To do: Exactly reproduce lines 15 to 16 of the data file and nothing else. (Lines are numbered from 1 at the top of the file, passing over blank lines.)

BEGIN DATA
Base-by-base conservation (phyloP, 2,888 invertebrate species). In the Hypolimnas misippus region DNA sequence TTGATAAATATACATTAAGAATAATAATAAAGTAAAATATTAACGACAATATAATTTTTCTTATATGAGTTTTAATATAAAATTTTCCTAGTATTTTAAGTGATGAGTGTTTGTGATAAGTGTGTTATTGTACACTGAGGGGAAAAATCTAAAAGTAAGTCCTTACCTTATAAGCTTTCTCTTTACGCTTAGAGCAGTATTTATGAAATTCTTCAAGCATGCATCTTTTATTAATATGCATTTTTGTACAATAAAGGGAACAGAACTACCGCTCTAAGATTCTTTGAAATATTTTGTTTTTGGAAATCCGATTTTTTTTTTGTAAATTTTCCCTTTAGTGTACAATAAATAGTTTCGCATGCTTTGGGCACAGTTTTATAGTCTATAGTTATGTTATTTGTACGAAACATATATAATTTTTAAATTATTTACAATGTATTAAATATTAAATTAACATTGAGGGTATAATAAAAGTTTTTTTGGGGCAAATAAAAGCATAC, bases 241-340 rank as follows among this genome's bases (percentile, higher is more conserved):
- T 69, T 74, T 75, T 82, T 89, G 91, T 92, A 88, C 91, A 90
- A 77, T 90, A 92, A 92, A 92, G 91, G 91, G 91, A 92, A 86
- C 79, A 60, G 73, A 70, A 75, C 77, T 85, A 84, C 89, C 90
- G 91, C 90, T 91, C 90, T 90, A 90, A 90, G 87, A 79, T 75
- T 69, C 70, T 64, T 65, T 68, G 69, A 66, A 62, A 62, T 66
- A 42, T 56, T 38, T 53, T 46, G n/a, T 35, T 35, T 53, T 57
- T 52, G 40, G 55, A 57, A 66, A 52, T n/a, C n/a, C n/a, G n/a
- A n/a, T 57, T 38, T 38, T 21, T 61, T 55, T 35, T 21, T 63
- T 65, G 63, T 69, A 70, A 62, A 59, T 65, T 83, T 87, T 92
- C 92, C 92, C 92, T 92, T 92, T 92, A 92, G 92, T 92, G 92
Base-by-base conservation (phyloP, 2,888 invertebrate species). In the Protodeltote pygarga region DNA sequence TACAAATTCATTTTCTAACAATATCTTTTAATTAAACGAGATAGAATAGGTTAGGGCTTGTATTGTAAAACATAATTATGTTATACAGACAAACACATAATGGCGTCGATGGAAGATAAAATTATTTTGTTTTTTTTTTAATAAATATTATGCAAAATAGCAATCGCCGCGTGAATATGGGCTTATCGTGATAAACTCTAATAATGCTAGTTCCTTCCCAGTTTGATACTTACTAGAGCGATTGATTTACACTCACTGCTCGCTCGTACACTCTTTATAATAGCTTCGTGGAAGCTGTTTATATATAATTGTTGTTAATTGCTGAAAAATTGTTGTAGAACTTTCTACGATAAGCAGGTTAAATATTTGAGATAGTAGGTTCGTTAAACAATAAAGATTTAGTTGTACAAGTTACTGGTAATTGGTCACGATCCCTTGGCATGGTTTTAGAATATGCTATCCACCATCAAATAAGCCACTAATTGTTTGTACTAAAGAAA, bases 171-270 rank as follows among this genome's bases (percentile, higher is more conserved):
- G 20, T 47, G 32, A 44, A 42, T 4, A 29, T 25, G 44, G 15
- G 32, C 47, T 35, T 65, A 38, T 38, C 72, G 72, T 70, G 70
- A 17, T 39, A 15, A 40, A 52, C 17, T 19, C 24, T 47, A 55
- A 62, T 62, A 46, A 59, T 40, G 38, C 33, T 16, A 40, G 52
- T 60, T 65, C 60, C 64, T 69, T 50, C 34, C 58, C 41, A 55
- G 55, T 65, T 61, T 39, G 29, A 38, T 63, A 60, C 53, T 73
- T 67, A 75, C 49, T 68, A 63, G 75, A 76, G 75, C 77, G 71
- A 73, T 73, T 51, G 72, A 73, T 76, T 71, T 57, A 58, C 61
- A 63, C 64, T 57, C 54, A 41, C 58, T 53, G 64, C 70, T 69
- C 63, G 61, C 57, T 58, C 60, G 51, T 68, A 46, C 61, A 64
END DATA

- A 17, T 39, A 15, A 40, A 52, C 17, T 19, C 24, T 47, A 55
- A 62, T 62, A 46, A 59, T 40, G 38, C 33, T 16, A 40, G 52